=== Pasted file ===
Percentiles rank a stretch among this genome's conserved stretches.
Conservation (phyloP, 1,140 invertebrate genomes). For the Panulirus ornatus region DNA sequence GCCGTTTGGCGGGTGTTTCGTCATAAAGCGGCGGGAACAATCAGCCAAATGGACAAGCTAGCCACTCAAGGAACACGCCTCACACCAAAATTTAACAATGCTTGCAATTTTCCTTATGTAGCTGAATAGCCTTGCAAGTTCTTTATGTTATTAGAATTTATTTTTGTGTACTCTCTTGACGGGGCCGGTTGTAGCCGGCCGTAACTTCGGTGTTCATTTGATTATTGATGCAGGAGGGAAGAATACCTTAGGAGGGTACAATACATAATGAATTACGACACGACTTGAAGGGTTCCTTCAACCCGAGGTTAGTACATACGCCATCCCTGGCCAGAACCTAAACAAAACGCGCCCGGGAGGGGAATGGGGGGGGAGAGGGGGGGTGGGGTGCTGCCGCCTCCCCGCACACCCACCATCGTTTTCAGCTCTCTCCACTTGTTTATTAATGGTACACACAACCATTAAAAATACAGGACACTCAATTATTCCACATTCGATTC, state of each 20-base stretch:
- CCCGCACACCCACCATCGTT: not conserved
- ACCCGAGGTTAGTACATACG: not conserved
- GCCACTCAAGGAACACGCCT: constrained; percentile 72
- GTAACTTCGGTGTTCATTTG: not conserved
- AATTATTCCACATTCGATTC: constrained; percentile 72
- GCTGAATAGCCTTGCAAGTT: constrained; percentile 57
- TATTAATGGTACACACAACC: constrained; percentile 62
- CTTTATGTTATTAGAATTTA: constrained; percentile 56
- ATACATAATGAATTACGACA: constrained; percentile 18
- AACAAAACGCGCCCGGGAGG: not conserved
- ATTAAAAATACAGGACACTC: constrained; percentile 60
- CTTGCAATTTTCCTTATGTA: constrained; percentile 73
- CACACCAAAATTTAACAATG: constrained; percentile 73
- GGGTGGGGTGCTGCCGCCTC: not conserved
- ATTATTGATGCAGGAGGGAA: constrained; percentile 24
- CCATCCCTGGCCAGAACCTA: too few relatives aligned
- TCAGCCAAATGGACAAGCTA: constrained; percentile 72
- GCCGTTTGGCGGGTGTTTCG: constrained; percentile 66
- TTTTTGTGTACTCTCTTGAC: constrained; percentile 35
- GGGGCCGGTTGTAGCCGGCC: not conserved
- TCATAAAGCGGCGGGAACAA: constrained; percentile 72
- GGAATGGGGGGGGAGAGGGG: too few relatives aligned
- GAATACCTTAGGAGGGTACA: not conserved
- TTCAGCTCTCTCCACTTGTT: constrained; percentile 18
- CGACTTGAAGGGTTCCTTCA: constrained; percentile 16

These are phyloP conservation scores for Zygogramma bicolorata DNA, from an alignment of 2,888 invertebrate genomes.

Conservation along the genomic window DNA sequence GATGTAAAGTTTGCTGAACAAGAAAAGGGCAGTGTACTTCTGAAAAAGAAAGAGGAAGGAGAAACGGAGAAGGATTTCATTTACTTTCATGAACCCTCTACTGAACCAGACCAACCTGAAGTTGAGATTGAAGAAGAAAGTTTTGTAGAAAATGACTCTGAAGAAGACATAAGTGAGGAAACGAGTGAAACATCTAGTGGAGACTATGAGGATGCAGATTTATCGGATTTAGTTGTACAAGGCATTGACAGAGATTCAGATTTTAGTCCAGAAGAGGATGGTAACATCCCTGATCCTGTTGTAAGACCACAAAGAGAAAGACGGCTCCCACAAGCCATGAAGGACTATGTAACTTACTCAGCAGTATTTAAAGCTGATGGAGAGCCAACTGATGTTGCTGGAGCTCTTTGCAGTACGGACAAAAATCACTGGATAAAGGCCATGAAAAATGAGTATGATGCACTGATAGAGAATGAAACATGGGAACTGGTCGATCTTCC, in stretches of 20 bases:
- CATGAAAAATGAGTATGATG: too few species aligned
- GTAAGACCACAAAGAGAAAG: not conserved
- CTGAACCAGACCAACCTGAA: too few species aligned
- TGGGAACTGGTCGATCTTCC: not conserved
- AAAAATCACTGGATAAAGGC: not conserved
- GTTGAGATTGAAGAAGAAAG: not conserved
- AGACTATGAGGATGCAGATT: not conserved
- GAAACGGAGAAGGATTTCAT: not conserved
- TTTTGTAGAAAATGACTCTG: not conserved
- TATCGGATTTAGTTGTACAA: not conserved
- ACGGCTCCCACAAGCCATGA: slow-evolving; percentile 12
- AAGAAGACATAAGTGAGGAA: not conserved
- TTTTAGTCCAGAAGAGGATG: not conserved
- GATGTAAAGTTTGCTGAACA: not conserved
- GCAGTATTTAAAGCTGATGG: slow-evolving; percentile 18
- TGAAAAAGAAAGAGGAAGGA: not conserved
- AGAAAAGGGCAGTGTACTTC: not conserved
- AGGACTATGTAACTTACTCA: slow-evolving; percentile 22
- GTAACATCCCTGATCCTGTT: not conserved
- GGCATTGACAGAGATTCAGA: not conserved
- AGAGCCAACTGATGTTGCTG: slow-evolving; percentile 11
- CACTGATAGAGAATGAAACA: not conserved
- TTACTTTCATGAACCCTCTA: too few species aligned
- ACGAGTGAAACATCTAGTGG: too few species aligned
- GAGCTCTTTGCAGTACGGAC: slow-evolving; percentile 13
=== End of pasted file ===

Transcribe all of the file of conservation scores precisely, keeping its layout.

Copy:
Percentiles rank a stretch among this genome's conserved stretches.
Conservation (phyloP, 1,140 invertebrate genomes). For the Panulirus ornatus region DNA sequence GCCGTTTGGCGGGTGTTTCGTCATAAAGCGGCGGGAACAATCAGCCAAATGGACAAGCTAGCCACTCAAGGAACACGCCTCACACCAAAATTTAACAATGCTTGCAATTTTCCTTATGTAGCTGAATAGCCTTGCAAGTTCTTTATGTTATTAGAATTTATTTTTGTGTACTCTCTTGACGGGGCCGGTTGTAGCCGGCCGTAACTTCGGTGTTCATTTGATTATTGATGCAGGAGGGAAGAATACCTTAGGAGGGTACAATACATAATGAATTACGACACGACTTGAAGGGTTCCTTCAACCCGAGGTTAGTACATACGCCATCCCTGGCCAGAACCTAAACAAAACGCGCCCGGGAGGGGAATGGGGGGGGAGAGGGGGGGTGGGGTGCTGCCGCCTCCCCGCACACCCACCATCGTTTTCAGCTCTCTCCACTTGTTTATTAATGGTACACACAACCATTAAAAATACAGGACACTCAATTATTCCACATTCGATTC, state of each 20-base stretch:
- CCCGCACACCCACCATCGTT: not conserved
- ACCCGAGGTTAGTACATACG: not conserved
- GCCACTCAAGGAACACGCCT: constrained; percentile 72
- GTAACTTCGGTGTTCATTTG: not conserved
- AATTATTCCACATTCGATTC: constrained; percentile 72
- GCTGAATAGCCTTGCAAGTT: constrained; percentile 57
- TATTAATGGTACACACAACC: constrained; percentile 62
- CTTTATGTTATTAGAATTTA: constrained; percentile 56
- ATACATAATGAATTACGACA: constrained; percentile 18
- AACAAAACGCGCCCGGGAGG: not conserved
- ATTAAAAATACAGGACACTC: constrained; percentile 60
- CTTGCAATTTTCCTTATGTA: constrained; percentile 73
- CACACCAAAATTTAACAATG: constrained; percentile 73
- GGGTGGGGTGCTGCCGCCTC: not conserved
- ATTATTGATGCAGGAGGGAA: constrained; percentile 24
- CCATCCCTGGCCAGAACCTA: too few relatives aligned
- TCAGCCAAATGGACAAGCTA: constrained; percentile 72
- GCCGTTTGGCGGGTGTTTCG: constrained; percentile 66
- TTTTTGTGTACTCTCTTGAC: constrained; percentile 35
- GGGGCCGGTTGTAGCCGGCC: not conserved
- TCATAAAGCGGCGGGAACAA: constrained; percentile 72
- GGAATGGGGGGGGAGAGGGG: too few relatives aligned
- GAATACCTTAGGAGGGTACA: not conserved
- TTCAGCTCTCTCCACTTGTT: constrained; percentile 18
- CGACTTGAAGGGTTCCTTCA: constrained; percentile 16

These are phyloP conservation scores for Zygogramma bicolorata DNA, from an alignment of 2,888 invertebrate genomes.

Conservation along the genomic window DNA sequence GATGTAAAGTTTGCTGAACAAGAAAAGGGCAGTGTACTTCTGAAAAAGAAAGAGGAAGGAGAAACGGAGAAGGATTTCATTTACTTTCATGAACCCTCTACTGAACCAGACCAACCTGAAGTTGAGATTGAAGAAGAAAGTTTTGTAGAAAATGACTCTGAAGAAGACATAAGTGAGGAAACGAGTGAAACATCTAGTGGAGACTATGAGGATGCAGATTTATCGGATTTAGTTGTACAAGGCATTGACAGAGATTCAGATTTTAGTCCAGAAGAGGATGGTAACATCCCTGATCCTGTTGTAAGACCACAAAGAGAAAGACGGCTCCCACAAGCCATGAAGGACTATGTAACTTACTCAGCAGTATTTAAAGCTGATGGAGAGCCAACTGATGTTGCTGGAGCTCTTTGCAGTACGGACAAAAATCACTGGATAAAGGCCATGAAAAATGAGTATGATGCACTGATAGAGAATGAAACATGGGAACTGGTCGATCTTCC, in stretches of 20 bases:
- CATGAAAAATGAGTATGATG: too few species aligned
- GTAAGACCACAAAGAGAAAG: not conserved
- CTGAACCAGACCAACCTGAA: too few species aligned
- TGGGAACTGGTCGATCTTCC: not conserved
- AAAAATCACTGGATAAAGGC: not conserved
- GTTGAGATTGAAGAAGAAAG: not conserved
- AGACTATGAGGATGCAGATT: not conserved
- GAAACGGAGAAGGATTTCAT: not conserved
- TTTTGTAGAAAATGACTCTG: not conserved
- TATCGGATTTAGTTGTACAA: not conserved
- ACGGCTCCCACAAGCCATGA: slow-evolving; percentile 12
- AAGAAGACATAAGTGAGGAA: not conserved
- TTTTAGTCCAGAAGAGGATG: not conserved
- GATGTAAAGTTTGCTGAACA: not conserved
- GCAGTATTTAAAGCTGATGG: slow-evolving; percentile 18
- TGAAAAAGAAAGAGGAAGGA: not conserved
- AGAAAAGGGCAGTGTACTTC: not conserved
- AGGACTATGTAACTTACTCA: slow-evolving; percentile 22
- GTAACATCCCTGATCCTGTT: not conserved
- GGCATTGACAGAGATTCAGA: not conserved
- AGAGCCAACTGATGTTGCTG: slow-evolving; percentile 11
- CACTGATAGAGAATGAAACA: not conserved
- TTACTTTCATGAACCCTCTA: too few species aligned
- ACGAGTGAAACATCTAGTGG: too few species aligned
- GAGCTCTTTGCAGTACGGAC: slow-evolving; percentile 13